The dominance of the big three cloud services providers in the U.S. market is a standard part of the cloud storyline, but there are a few new wrinkles in the plot.
Cloud hyperscalers — AWS, Microsoft Azure and Google Cloud — own two-thirds of the U.S. IaaS market. Gartner analysis shows the AWS IaaS public cloud accounted for 40% of the market last year. Microsoft and Google account for 21% and 7%, respectively.
These megavendors can offer a buffet of tailored cloud services on their platforms, which has opened a new avenue for ascendancy.
Hyperscale cloud providers have moved from offering industry-agnostic infrastructure services to providing an array of industry-specific, vertically integrated services and are positioned to own a larger share of enterprise IT budgets, according to a new Forrester report.
Now, the choice for IT decision-makers is between locking in with a megavendor or working with a fragmented array of independent service providers for enterprise software needs.
Customers who previously relied on third-party vendors for cyber, data, ML and other technology solutions will be able to access many of these features via their CSPs, according Forrester’s analysis.
The development is likely to give CSPs a greater share of IT budgets, as cloud spend expands to envelop services and products that would otherwise be sourced from secondary vendors.
Several factors are driving this change.
Through partnerships with the systems integration companies, such as Microsoft’s recent deal with Kyndryl, hyperscalers are transforming a once bilateral relationship into a trilateral one in which the CSP serves as “kingmaker,” according to Forrester.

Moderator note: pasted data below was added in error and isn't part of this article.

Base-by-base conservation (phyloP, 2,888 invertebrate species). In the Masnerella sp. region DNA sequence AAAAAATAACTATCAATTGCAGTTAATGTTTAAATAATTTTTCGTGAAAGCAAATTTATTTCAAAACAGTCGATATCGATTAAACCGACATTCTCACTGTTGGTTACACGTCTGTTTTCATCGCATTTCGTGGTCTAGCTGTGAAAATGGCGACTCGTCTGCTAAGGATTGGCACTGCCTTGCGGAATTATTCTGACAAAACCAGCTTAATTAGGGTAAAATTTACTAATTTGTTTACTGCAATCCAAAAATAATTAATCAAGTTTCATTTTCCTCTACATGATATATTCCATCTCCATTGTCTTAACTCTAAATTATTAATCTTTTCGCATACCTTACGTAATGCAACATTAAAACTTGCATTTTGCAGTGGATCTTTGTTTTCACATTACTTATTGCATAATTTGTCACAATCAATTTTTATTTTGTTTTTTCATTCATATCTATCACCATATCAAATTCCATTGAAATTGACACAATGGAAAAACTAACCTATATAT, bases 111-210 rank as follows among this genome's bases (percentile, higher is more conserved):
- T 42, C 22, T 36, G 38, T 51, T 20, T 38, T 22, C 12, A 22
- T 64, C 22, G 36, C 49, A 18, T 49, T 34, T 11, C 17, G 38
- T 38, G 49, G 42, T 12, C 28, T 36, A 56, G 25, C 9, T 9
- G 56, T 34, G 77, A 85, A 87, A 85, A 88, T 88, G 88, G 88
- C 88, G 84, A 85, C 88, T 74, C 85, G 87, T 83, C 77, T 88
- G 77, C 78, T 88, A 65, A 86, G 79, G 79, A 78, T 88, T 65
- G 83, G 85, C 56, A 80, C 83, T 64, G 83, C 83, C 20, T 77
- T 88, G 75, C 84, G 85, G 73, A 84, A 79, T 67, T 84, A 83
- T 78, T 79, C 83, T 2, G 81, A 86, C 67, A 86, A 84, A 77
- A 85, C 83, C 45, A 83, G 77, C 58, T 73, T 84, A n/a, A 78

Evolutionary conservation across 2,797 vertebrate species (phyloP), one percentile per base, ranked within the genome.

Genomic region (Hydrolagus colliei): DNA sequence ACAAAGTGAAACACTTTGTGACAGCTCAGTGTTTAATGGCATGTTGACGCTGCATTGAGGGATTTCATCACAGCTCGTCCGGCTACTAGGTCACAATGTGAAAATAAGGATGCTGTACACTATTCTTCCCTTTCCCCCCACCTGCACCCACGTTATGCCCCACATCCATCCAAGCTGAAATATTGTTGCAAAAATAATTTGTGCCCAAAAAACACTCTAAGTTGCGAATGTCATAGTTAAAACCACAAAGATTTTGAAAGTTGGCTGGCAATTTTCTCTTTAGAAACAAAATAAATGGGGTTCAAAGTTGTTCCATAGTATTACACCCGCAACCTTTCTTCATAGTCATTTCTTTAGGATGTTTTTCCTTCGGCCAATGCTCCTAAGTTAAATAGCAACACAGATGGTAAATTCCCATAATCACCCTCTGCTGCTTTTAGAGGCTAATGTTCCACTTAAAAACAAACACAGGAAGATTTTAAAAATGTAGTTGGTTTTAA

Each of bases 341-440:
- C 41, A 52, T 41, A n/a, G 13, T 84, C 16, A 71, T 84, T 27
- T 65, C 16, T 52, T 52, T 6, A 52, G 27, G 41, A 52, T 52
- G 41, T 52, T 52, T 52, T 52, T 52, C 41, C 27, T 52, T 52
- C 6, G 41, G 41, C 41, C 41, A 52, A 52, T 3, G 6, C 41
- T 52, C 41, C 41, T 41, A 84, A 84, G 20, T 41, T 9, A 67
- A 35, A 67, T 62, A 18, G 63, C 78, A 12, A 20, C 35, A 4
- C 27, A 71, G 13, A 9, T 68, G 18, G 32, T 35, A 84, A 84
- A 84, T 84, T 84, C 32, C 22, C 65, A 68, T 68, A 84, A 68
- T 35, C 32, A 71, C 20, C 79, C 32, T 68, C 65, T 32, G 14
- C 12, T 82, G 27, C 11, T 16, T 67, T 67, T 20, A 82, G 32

With the general-purpose cloud market reaching its saturation point, CSPs have also shifted to creating their own industry-specific cloud offerings in the last three years, the report said.
Google Cloud’s alliance with Ford, AWS’s partnerships with NASDAQ and Goldman Sachs, and the addition of Microsoft Cloud for Financial Services to the company’s portfolio in Nov. 2021 reflect this shift.
Consolidation within the cloud software and application ecosphere has the potential to fuel further hyperscaling, according to a recent report from Bain & Company.
The economic downturn disproportionately impacts smaller infrastructure software companies, particularly those funded by venture capital, increasing their vulnerability to M&A activity. Some companies may even be reaching out to CSPs for relief, according to David Crawford, leader of Bain & Company’s global technology and cloud services practice.
“It’s a well-worn capitalist dynamic,” Crawford said. “Great teams of innovators build a concept that is valuable to larger scale players in the sector, and the larger scale players — in this case the CSPs — acquire those technologies to expand and grow their platform. It’s synergistic.”
While this may put cloud consumers in a precarious position relative to the CSPs, it can also enhance market competition between hyperscalers.
“Even hyperscalers have to rely on multiple partners to tailor their offerings to enterprise-class customers,” Lee Sustar, principal analyst at Forrester, said in an email. “This compels the hyperscalers to cede customer revenue to [third-party vendors], but that is by far the lesser evil than seeing an account move to a rival provider.”